laborjustice

Illustration by Sidney Howard

July 19 was pay day for the employees of Tasty Buddha, a popular Asian fusion restaurant in west Gainesville. One employee, Jane Pollack, was eager to cash in a week’s worth of hard work. However, for the past few pay cycles, Jane and her co-workers’ paychecks had been bouncing a few days after being deposited. Fed up with having to contact management every time her paycheck got deducted from her bank account, Pollack, along with a few other employees, went directly to the company bank to cash the checks.

“The first person to try was immediately denied due to insufficient funds,” Pollack recalled.

Tasty Buddha could not pay its employees and at this point, the employees agreed that it was time to organize the strike they had been contemplating for the past few months.

Pollack and her fellow workers decided to take advantage of this strike to address other problems they have faced in the workplace. The lack of respect for the employees, broken kitchen equipment and bounced paychecks – these had long been accepted as just how things were, Jane said. These little things, usually dismissed, had been piling up for the employees, and it was that last round of denied paychecks that really pushed the envelope.

In his defense, Parker Van Hart, the president and CEO of both of Gainesville’s Tasty Buddha locations, cited financial difficulties.

“I opened a new restaurant a month before the financial crisis,” said Van Hart, who reportedly has not taken a salary since the west location opened in May 2011. “Instead of closing shop when things got scary, I went into debt so that all the people I had just hired didn’t get fired, and I kept my dream going.”

The National Labor Relations Act protects employers from firing workers that are on strike. However, most workers are not even aware of these rights or any others, for that matter. All businesses are required by federal law to display a poster that lists employee rights as guaranteed by the U.S. government. Unfortunately, it is not uncommon to find this poster hidden behind bulky kitchen equipment or posted out of employees’ usual line of sight.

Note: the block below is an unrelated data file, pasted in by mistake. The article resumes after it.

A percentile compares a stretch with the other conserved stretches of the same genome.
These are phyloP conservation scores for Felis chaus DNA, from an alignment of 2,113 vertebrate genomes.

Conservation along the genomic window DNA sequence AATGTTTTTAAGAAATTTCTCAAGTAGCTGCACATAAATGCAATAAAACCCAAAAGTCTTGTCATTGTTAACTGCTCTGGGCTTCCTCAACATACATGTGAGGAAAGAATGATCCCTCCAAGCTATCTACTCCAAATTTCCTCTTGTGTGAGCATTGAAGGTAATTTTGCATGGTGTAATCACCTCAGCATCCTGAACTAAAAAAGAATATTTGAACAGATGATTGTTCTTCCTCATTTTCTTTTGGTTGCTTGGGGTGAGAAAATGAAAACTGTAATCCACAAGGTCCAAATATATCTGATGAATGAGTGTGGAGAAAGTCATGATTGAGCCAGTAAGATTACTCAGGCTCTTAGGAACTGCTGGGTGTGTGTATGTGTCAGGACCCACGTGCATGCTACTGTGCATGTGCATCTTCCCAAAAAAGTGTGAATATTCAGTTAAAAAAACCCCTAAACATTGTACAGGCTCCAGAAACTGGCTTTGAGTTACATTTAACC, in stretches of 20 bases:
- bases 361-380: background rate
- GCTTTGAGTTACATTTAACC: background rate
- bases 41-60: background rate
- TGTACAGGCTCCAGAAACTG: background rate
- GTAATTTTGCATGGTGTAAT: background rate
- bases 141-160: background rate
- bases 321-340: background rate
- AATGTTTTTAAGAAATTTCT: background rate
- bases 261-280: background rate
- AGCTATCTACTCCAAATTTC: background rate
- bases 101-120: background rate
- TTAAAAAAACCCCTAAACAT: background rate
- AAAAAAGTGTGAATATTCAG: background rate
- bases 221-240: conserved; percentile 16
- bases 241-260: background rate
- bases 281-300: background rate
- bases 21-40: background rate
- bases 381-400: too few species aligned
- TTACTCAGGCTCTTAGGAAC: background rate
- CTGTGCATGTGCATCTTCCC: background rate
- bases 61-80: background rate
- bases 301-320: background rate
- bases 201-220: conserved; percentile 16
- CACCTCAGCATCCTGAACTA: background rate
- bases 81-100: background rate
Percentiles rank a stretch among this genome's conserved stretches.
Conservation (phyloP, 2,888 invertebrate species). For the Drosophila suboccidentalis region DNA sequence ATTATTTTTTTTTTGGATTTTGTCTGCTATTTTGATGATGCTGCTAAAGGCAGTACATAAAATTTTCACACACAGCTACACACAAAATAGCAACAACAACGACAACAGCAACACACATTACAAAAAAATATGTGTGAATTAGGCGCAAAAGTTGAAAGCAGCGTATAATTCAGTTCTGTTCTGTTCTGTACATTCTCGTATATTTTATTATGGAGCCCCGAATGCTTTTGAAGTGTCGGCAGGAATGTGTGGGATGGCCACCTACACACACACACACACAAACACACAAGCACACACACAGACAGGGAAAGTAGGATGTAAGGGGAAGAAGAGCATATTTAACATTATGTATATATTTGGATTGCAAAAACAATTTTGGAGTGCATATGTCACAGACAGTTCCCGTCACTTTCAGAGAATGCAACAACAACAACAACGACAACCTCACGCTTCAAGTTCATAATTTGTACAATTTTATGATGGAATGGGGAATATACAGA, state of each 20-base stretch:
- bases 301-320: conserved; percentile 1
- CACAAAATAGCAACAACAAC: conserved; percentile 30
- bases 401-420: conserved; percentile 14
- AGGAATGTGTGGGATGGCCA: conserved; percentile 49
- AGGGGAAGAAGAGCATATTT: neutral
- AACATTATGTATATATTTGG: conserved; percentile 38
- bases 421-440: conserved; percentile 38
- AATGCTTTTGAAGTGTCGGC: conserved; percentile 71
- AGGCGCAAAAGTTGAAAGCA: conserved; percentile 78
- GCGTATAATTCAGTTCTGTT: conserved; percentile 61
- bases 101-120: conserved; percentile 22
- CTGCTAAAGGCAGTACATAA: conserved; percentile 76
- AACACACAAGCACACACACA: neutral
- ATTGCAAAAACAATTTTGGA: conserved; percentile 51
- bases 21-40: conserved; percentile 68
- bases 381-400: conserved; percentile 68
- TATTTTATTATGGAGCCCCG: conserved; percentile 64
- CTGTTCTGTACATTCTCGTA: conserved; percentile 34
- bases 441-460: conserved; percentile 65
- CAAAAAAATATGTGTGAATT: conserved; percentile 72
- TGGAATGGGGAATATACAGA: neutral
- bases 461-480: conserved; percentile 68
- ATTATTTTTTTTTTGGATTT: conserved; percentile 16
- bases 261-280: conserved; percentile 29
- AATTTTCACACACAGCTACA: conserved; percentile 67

Despite the fact that many workers are undereducated about their rights, the complaints of the Tasty Buddha employees are merely reverberations from a louder cry for help echoing throughout the food service industry.

This local strike can be seen as a microcosm of the largest mobilization of restaurant workers to occur in the history of the United States. Around the same time as the Tasty Buddha strike, fast food strikers in several cities across the nation came together in solidarity to call out poor working conditions and demand a livable wage of $15 an hour.

While the paychecks were the tipping point, the underlying force behind the Tasty Buddha strike was the demand for better working conditions and an environment wherein employees feel like they are a respected and valued as crucial team members instead of merely replaceable pawns.

“Lack of respect for workers leads to higher turnover rates and less productivity,” Pollack said. By fostering a friendlier work environment, workers will feel like they have more at stake in the business and will work harder to contribute to the business’ success.